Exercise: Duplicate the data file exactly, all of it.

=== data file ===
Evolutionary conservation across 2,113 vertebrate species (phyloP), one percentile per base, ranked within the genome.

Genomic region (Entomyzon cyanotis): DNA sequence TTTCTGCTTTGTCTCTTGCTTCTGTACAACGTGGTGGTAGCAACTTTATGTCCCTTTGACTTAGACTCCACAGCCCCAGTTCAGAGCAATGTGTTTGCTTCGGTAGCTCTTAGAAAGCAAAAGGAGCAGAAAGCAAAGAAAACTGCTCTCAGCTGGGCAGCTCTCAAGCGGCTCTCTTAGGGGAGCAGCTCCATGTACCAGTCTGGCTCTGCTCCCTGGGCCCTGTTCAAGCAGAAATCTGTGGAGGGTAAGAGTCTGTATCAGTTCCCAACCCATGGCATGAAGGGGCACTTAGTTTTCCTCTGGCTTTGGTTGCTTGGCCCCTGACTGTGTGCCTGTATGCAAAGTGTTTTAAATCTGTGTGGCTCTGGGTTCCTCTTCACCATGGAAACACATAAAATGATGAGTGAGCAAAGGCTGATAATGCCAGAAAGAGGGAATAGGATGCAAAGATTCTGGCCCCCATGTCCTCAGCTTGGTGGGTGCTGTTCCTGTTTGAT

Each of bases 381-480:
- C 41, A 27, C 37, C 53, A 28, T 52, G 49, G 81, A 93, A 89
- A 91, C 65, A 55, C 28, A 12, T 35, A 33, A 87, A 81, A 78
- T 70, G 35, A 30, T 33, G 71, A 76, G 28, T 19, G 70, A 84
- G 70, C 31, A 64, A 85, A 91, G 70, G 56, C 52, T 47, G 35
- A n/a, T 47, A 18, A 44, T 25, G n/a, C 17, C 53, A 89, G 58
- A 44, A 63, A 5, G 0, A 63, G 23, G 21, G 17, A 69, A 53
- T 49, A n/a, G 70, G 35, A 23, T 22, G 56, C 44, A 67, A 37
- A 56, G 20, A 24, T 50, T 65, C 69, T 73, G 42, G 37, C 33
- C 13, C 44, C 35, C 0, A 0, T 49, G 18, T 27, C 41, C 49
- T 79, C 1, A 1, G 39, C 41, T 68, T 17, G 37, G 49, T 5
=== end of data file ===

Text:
Evolutionary conservation across 2,113 vertebrate species (phyloP), one percentile per base, ranked within the genome.

Genomic region (Entomyzon cyanotis): DNA sequence TTTCTGCTTTGTCTCTTGCTTCTGTACAACGTGGTGGTAGCAACTTTATGTCCCTTTGACTTAGACTCCACAGCCCCAGTTCAGAGCAATGTGTTTGCTTCGGTAGCTCTTAGAAAGCAAAAGGAGCAGAAAGCAAAGAAAACTGCTCTCAGCTGGGCAGCTCTCAAGCGGCTCTCTTAGGGGAGCAGCTCCATGTACCAGTCTGGCTCTGCTCCCTGGGCCCTGTTCAAGCAGAAATCTGTGGAGGGTAAGAGTCTGTATCAGTTCCCAACCCATGGCATGAAGGGGCACTTAGTTTTCCTCTGGCTTTGGTTGCTTGGCCCCTGACTGTGTGCCTGTATGCAAAGTGTTTTAAATCTGTGTGGCTCTGGGTTCCTCTTCACCATGGAAACACATAAAATGATGAGTGAGCAAAGGCTGATAATGCCAGAAAGAGGGAATAGGATGCAAAGATTCTGGCCCCCATGTCCTCAGCTTGGTGGGTGCTGTTCCTGTTTGAT

Each of bases 381-480:
- C 41, A 27, C 37, C 53, A 28, T 52, G 49, G 81, A 93, A 89
- A 91, C 65, A 55, C 28, A 12, T 35, A 33, A 87, A 81, A 78
- T 70, G 35, A 30, T 33, G 71, A 76, G 28, T 19, G 70, A 84
- G 70, C 31, A 64, A 85, A 91, G 70, G 56, C 52, T 47, G 35
- A n/a, T 47, A 18, A 44, T 25, G n/a, C 17, C 53, A 89, G 58
- A 44, A 63, A 5, G 0, A 63, G 23, G 21, G 17, A 69, A 53
- T 49, A n/a, G 70, G 35, A 23, T 22, G 56, C 44, A 67, A 37
- A 56, G 20, A 24, T 50, T 65, C 69, T 73, G 42, G 37, C 33
- C 13, C 44, C 35, C 0, A 0, T 49, G 18, T 27, C 41, C 49
- T 79, C 1, A 1, G 39, C 41, T 68, T 17, G 37, G 49, T 5